Table_1_Life History Orientation Predicts COVID-19 Precautions and Projected Behaviors.docx (13.87 kB)

Table_1_Life History Orientation Predicts COVID-19 Precautions and Projected Behaviors.docx

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posted on 24.07.2020 by Randy Corpuz, Sophia D’Alessandro, Janet Adeyemo, Nicole Jankowski, Karen Kandalaft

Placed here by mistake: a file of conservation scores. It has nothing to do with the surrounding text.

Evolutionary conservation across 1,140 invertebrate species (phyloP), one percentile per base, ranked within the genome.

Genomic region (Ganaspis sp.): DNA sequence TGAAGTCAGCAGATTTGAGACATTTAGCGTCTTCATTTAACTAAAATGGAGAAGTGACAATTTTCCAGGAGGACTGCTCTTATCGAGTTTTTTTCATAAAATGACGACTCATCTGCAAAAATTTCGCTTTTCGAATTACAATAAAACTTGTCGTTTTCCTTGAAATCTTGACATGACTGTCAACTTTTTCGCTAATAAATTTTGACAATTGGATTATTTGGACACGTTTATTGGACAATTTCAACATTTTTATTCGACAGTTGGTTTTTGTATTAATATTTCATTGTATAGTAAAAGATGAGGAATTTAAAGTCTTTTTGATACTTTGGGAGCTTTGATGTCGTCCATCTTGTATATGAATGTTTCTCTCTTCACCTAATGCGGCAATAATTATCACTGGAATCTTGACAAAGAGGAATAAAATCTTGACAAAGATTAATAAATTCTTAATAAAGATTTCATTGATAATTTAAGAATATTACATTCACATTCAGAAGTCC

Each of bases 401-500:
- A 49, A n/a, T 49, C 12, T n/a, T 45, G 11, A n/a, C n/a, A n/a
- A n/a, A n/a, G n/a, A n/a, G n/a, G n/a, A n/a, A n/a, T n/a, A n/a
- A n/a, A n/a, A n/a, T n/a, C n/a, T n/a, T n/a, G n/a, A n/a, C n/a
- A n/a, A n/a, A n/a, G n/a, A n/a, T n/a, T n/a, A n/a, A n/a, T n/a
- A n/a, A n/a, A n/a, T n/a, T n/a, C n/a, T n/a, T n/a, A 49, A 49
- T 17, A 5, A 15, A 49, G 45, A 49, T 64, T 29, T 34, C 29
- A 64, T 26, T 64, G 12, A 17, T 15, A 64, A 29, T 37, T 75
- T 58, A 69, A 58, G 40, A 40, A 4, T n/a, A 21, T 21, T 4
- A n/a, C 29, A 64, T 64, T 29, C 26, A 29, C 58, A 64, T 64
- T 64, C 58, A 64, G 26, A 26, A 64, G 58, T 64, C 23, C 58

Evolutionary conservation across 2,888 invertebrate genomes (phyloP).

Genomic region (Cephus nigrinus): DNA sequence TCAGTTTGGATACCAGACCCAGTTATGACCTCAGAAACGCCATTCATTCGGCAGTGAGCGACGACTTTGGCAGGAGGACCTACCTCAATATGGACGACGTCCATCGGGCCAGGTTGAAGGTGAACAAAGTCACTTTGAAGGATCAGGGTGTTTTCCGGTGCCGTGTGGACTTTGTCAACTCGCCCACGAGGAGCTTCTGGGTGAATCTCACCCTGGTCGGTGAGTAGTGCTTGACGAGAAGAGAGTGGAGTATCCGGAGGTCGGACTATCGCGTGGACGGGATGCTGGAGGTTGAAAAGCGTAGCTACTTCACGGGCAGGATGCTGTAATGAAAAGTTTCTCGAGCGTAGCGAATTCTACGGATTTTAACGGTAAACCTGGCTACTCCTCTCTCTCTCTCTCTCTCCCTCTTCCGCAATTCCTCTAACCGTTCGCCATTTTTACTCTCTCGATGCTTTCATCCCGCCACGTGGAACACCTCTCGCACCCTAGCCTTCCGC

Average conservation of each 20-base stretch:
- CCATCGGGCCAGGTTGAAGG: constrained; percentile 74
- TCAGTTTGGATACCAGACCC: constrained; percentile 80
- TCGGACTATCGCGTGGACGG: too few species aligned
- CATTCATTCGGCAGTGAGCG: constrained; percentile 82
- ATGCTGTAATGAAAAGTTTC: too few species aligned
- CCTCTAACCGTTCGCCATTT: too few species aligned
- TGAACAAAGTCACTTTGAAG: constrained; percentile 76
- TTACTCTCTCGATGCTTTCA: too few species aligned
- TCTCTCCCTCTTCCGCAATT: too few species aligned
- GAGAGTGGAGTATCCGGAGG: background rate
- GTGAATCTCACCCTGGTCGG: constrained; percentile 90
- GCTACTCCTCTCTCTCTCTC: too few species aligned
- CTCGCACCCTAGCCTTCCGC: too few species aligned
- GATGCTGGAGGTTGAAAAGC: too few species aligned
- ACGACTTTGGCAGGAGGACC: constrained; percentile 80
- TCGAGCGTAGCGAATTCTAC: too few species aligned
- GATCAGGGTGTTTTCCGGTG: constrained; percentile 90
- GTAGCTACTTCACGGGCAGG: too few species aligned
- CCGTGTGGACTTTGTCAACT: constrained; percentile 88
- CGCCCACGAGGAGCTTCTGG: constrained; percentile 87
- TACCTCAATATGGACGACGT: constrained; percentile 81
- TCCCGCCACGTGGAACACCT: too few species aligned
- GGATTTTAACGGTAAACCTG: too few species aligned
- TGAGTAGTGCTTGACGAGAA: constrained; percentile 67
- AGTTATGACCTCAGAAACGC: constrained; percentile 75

The ongoing Coronavirus disease (COVID-19) pandemic has had a devastating impact worldwide. It is unclear as to what one expects during the “post-peak” and “post-pandemic” periods in terms of: (1) continued adherence to precautionary measures (e.g., wearing a mask) and (2) behaviors during these periods pertaining to widespread (anticipated) medical solutions that can buffer subsequent waves (e.g., vaccination and donating plasma). In this study, we examine predictors of individual differences in attitudes and behaviors with regard to the COVID-19 pandemic and the months moving forward. Of the factors that contribute to how one might navigate the pandemic – a source of elevated environmental threat – life history orientation may play a crucial role. In this study, participants (n = 209) indicated their agreement with items on attitudes toward COVID-19 precautions and medical solutions that can buffer subsequent waves. In all models, we found significant positive relationships between one’s slow life history orientation and their self-reported adherence to precautions and endorsement of medical solutions. This effect was detectable even after controlling for factors related to political conservatism and personal experience with deleterious events as a result of the pandemic. Discussion includes reflection on the main finding, demographic variables, as well as the relationships uncovered among the modeled covariates (e.g., social conservatism, political conservatism).

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